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Clean Feed Records

Clifford Allen By

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We would love to come to a time where we can feel we added something to creative music that was not there before. —Pedro Costa
Anthony Braxton once said (and I paraphrase him here liberally) that one of his grandest ideas in music was to arrange improvising orchestras at various points in the solar system and connect them via satellite to play as one universal creative music orchestra. It is a grandiose scheme indeed, but one that cuts to the heart of improvised music, and that is an aesthetic communication between people irrespective of place. At this year's Vision Festival, converging in one space were improvisers from Germany, Belgium and various parts of the Americas (including some expats). Some were elder statesmen and some were young upstarts, but all were engaged in the process of creating music. Improvisation is a global action, and unfortunately provincialism does still rear its ugly head (a European vs. American debate raged not too long ago on one jazz web speakeasy). But in Lisbon, Portugal, the fact of a global improvised music community appears to be strongly on the minds of those involved with the music, and manifest in Clean Feed Records and its five employees.

Formed in 2001, Clean Feed has boasted an impressive discography in a few short years: Gerry Hemingway, the Whit Dickey/Rob Brown juggernaut, Steve Swell, Ahmed Abdullah, Paul Dunmall, the Lisbon Improvisation Players and the young alto firebrand Steve Lehman are just a few of the nearly 25 releases that Clean Feed has assembled so far. Improvisers from Portugal, England, the U.S. and elsewhere make their home on the label; elder statesmen such as Malcolm Griffiths, Abdullah and Pheeroan akLaff find themselves alongside upstarts like Lehman. The label was started by jazz connoisseur and former record store keeper Pedro Costa with help from his brothers (elder brother Carlos was in fact the impetus for Pedro's interest in jazz). The primary reason for starting Clean Feed was, for Costa, 'to be strongly connected with the music that I love and to the beautiful musicians around,' and this labor of love separates Clean Feed from the more profit-driven labels in the jazz record industry: 'I think that somehow we had different ideas to add to the record industry. I don't feel we are a part of the music industry, but a vehicle to release pure and unadulterated music that we love.'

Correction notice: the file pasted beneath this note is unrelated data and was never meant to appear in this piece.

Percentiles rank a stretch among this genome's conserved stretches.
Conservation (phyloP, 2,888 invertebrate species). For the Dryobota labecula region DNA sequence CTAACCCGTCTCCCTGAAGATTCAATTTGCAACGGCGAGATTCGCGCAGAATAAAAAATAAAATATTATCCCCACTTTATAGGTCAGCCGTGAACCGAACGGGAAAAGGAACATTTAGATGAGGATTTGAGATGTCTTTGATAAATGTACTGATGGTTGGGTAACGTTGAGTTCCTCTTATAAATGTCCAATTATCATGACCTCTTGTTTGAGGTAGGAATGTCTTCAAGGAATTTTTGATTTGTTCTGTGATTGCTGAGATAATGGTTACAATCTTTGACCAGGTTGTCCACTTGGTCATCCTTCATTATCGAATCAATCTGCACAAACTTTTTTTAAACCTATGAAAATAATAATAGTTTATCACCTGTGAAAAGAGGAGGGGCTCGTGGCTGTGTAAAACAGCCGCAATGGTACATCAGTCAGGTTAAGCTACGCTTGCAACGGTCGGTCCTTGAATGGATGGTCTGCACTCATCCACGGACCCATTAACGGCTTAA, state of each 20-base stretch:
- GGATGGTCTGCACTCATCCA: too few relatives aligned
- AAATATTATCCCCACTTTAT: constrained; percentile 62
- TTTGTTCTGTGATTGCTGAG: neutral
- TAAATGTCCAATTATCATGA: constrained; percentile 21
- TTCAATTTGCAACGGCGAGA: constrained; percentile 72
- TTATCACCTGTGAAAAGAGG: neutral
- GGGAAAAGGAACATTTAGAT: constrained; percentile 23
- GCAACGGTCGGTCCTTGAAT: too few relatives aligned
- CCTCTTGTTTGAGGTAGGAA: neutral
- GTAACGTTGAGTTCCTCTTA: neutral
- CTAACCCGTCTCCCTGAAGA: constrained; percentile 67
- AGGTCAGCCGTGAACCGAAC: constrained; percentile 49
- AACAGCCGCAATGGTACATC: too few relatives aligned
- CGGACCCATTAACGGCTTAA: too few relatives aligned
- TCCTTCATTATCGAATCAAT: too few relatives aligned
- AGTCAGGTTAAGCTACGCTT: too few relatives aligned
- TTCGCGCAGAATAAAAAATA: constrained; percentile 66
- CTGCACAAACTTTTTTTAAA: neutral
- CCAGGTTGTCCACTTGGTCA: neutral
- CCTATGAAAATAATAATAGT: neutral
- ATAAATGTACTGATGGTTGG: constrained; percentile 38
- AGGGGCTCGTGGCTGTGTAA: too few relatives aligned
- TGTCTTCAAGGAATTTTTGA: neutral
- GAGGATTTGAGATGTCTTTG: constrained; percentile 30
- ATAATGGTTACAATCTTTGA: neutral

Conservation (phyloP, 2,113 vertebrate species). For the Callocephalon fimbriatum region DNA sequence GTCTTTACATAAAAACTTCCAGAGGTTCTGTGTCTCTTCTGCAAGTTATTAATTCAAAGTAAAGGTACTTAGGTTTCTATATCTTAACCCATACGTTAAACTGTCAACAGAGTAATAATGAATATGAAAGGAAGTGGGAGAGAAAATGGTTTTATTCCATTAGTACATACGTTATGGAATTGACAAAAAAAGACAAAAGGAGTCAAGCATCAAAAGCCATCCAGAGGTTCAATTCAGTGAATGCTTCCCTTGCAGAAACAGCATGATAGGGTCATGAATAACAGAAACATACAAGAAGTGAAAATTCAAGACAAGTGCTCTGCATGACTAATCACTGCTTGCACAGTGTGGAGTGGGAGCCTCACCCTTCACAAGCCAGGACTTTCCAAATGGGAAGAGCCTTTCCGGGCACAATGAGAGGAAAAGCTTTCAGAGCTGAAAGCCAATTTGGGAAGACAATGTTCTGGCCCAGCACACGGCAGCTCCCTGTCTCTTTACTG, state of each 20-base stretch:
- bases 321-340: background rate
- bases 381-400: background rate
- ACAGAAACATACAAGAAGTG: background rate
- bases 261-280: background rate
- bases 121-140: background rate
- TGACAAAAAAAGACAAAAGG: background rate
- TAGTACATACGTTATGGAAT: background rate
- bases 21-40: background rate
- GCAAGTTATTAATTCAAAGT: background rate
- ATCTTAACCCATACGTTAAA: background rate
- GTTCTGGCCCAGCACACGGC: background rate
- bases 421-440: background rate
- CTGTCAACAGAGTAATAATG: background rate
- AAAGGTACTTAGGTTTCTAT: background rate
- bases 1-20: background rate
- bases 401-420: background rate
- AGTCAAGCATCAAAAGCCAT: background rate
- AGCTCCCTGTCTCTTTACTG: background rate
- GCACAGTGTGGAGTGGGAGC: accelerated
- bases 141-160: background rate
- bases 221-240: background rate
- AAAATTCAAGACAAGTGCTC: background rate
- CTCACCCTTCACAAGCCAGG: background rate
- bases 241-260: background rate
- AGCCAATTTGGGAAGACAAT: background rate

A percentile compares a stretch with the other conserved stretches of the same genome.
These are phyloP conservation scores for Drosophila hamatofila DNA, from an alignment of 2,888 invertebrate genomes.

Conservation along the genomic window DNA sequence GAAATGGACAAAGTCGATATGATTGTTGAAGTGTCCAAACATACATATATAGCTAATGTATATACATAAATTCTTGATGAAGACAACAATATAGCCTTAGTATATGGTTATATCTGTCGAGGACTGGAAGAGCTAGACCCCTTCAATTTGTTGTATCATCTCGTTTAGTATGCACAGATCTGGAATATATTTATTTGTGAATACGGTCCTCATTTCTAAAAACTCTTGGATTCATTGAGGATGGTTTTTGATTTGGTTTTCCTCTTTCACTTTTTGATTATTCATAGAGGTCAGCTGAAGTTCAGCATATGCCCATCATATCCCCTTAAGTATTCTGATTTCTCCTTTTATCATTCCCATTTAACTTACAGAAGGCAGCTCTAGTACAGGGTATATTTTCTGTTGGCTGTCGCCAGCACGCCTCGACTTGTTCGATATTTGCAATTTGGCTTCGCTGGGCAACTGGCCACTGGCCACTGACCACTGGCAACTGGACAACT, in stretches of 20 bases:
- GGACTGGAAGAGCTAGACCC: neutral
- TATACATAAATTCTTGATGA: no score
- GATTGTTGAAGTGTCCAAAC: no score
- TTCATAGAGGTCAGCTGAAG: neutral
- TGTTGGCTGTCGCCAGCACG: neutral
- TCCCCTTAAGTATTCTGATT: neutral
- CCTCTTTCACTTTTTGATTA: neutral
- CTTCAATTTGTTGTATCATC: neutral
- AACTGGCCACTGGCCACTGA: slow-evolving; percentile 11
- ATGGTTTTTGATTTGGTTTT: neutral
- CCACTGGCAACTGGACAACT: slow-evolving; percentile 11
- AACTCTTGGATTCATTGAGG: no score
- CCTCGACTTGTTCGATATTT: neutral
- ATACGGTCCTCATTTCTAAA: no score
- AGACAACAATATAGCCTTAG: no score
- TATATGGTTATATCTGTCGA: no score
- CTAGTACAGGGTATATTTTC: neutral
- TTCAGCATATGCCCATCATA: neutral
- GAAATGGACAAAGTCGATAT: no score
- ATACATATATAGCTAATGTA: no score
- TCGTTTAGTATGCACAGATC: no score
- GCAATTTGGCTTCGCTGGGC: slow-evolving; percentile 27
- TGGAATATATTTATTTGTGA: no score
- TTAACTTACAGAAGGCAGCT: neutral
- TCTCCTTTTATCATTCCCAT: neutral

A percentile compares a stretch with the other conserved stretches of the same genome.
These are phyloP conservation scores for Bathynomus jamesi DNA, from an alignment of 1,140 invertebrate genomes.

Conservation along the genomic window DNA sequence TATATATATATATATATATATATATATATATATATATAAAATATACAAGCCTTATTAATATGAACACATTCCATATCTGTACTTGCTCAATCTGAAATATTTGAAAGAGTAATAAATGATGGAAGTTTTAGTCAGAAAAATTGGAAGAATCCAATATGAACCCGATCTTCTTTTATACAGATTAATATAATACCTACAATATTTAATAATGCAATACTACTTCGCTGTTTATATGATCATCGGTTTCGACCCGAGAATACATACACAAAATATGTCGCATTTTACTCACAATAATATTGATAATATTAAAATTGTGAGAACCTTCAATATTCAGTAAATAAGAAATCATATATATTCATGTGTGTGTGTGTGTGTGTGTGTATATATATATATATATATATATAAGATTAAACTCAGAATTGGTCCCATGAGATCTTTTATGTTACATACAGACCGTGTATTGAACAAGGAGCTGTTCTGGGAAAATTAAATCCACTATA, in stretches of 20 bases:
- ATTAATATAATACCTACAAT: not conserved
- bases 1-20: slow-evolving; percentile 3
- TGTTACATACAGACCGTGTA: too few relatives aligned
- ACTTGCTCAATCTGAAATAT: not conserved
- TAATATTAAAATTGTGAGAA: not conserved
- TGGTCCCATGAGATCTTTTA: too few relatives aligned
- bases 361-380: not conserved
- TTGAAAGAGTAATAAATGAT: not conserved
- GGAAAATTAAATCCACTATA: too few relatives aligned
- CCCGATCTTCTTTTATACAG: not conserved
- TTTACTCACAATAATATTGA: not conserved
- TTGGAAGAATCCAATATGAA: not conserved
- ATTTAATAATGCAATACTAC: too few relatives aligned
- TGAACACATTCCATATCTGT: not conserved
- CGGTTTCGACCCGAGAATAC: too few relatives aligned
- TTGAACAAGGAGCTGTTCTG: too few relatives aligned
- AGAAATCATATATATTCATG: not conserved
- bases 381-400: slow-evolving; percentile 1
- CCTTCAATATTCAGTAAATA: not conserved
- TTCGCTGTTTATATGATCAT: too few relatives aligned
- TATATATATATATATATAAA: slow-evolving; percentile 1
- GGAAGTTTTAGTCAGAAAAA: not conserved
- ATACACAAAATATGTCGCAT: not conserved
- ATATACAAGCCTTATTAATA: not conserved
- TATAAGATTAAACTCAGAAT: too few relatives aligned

Central to their philosophy is the presentation of creative music as world music; their first release, The Implicate Order at Seixal , featuring trombonist Steve Swell, bassist Ken Filiano and drummer Lou Grassi, joined the American bass-drum-bone trio with Portuguese saxophonists Rodrigo Amado and Paulo Curado. It may seem like a small step, but the label has put forth a twofold discographical vision: that which puts on the world map Portuguese improvisers like pianist Bernardo Sassetti, violinist Carlos Zingaro, tubaist Sergio Carolino and bassist Carlos Barretto up next to a strong contingent of American improvisers (not to mention a few from England). Granted, most of the titles seen on shelves here in the U.S. are those of the North American contingent, but the fact that Portugal's underground improvisers are being recorded as fervently (and sometimes on the same record dates) as the often more visible Americans is reason enough to sit up and listen. Hopefully some of these musicians will become as well-known for their craft as their counterparts in other European countries - just as labels like FMP and Saba put on the map German improvisers like Alexander von Schlippenbach and Peter Br'tzmann, so too Clean Feed is hell bent on uplifting the Portuguese jazz scene.

Like many young, small jazz labels, the biggest problem that Clean Feed has faced is that of distribution - though somewhat regularly available in the States (at least in bigger markets), as Costa says 'we feel that countries like France, Germany, England and Italy could be great markets for our records and for some reason that is not happening.' But such difficulties are par for the course with any small label, and the fact that it is a labor of love is matched by the record-industry truth that 'the easiest part is to release the music and talk to the musicians, something that we really love. In fact we live for that.' The discs themselves are handsomely packaged (no floppy cardboard, thankfully) with clear geometric graphics and artful photography, bold but simple statements in graphic design. Often, no liner notes are present, speaking to the philosophy that the music should speak for itself; on other discs they have been penned by committed critics (including Harvey Pekar).

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